Off the Shelf

Recent books with Harvard connections

Forgive Us Our Debts: The Intergenerational Dangers of Fiscal Irresponsibility, by Andrew L. Yarrow, M.P.A. ’94 (Yale, $25). “[D]espite centuries of distaste for debt,” the United States government will owe $10 trillion by election day—and has promised another $50 trillion or so of benefits. The unchecked debt spree threatens “night time in America,” the author suggests, and “morning in China.”


The (Un)happy Lawyer, by Monica Parker ’92, J.D. ’99 (Sourcebooks, $14.95, paper). An erstwhile lawyer herself, Parker now plies her trade as a coach for those exiting the profession. Here is her written “roadmap to finding meaningful work outside of the law” (presumably while still complying with it).


The Freedom Agenda: Why America Must Spread Democracy (Just Not the Way George Bush Did), by James Traub ’76 (Farrar, Straus and Giroux, $25). One reporter’s take on promoting democracy and why it would be good for the nation to “get caught…behaving in conformity with our deepest principles.”


Photograph by Clifford Boehmer / Harvard University Press

Making a living in the narrow alleyways and streets of Wan Chai, in Hong Kong.

City between Worlds: My Hong Kong, by Leo Ou-fan Lee, professor of Chinese literature emeritus (Harvard University Press, $29.95). An attractively illustrated history, cultural guide, and sidewalk tour of the author’s home city, where he now teaches at the Chinese University.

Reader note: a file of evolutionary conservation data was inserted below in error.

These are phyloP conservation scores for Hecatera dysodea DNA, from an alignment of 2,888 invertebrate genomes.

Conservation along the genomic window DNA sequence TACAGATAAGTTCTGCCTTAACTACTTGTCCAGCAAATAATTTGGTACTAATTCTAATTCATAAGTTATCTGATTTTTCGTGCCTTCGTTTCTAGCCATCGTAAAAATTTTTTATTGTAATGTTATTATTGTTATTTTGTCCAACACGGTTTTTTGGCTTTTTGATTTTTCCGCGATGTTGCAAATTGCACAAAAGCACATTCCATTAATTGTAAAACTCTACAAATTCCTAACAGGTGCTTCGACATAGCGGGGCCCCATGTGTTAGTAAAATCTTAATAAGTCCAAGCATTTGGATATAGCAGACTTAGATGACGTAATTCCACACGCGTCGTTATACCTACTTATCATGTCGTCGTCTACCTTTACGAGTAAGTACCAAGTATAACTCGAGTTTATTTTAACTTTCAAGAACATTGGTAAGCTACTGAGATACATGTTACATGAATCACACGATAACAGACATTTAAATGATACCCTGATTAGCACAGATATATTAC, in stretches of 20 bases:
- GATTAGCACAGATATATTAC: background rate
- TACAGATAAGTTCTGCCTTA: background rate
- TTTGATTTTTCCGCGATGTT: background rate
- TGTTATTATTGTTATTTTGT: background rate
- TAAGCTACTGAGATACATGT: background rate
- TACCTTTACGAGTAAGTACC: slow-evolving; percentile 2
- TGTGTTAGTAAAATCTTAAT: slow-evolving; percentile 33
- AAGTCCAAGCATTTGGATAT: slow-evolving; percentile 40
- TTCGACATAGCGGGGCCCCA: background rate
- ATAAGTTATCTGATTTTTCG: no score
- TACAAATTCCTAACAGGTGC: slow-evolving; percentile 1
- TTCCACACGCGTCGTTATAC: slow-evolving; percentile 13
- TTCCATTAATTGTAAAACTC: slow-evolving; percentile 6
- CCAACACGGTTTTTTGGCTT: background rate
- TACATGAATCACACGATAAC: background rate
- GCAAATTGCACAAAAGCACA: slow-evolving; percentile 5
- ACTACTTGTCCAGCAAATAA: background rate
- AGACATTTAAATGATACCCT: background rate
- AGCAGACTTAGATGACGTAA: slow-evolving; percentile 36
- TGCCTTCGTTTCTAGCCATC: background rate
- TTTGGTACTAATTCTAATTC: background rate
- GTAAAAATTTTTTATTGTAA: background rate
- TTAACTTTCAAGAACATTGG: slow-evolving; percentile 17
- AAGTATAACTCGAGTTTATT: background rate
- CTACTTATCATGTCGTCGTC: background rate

High Performance with High Integrity, by Ben W. Heineman Jr. ’65 (Harvard Business Press, $18). A brief, brisk book of guidelines for profitable, principled business operations, by GE’s senior vice president-general counsel from 1987 to 2003. There, he writes, “We weren’t going to repeal human nature, but we sought to reduce improprieties to a minimum.”


The Legacy of the Mastodon, by Keith Thomson ’61, Ph.D. ’63 (Yale, $35). The former director of the Oxford University Museum of Natural History traces “the golden age of fossils in America” from Thomas Jefferson (fascinated by mastodon fossils) forward—150 years of pioneering and frontier paleontology.


The Candy Bombers: The Untold Story of the Berlin Airlift and America’s Finest Hour, by Andrei Cherny ’97 (Putnam, $29.95). A huge narrative of the 1948-9 effort that brought 4.6 billion pounds of supplies into then-divided Berlin, at a time of maximum Cold War tensions. The author, an editor of the journal Democracy, tells especially about the exploits of Gail Halvorsen, the pilot who, on his own, dropped presents of candy tied to handkerchief parachutes.


Decorated Book Papers, Fourth Edition, by Rosamond B. Loring, edited by Hope Mayo, Hofer curator of printing and graphic arts, Houghton Library (Harvard College Library/Harvard University Press, $50). With 80 lush samples, from when books were beautiful.


How the Wise Decide, by Bryn Zeckhauser ’93, M.B.A. ’01, and Aaron Sandoski, M.B.A. ’04 (Crown, $24.95). Among other advice, leaders suggest, “Fill a room with barbarians”—to air diverse views.

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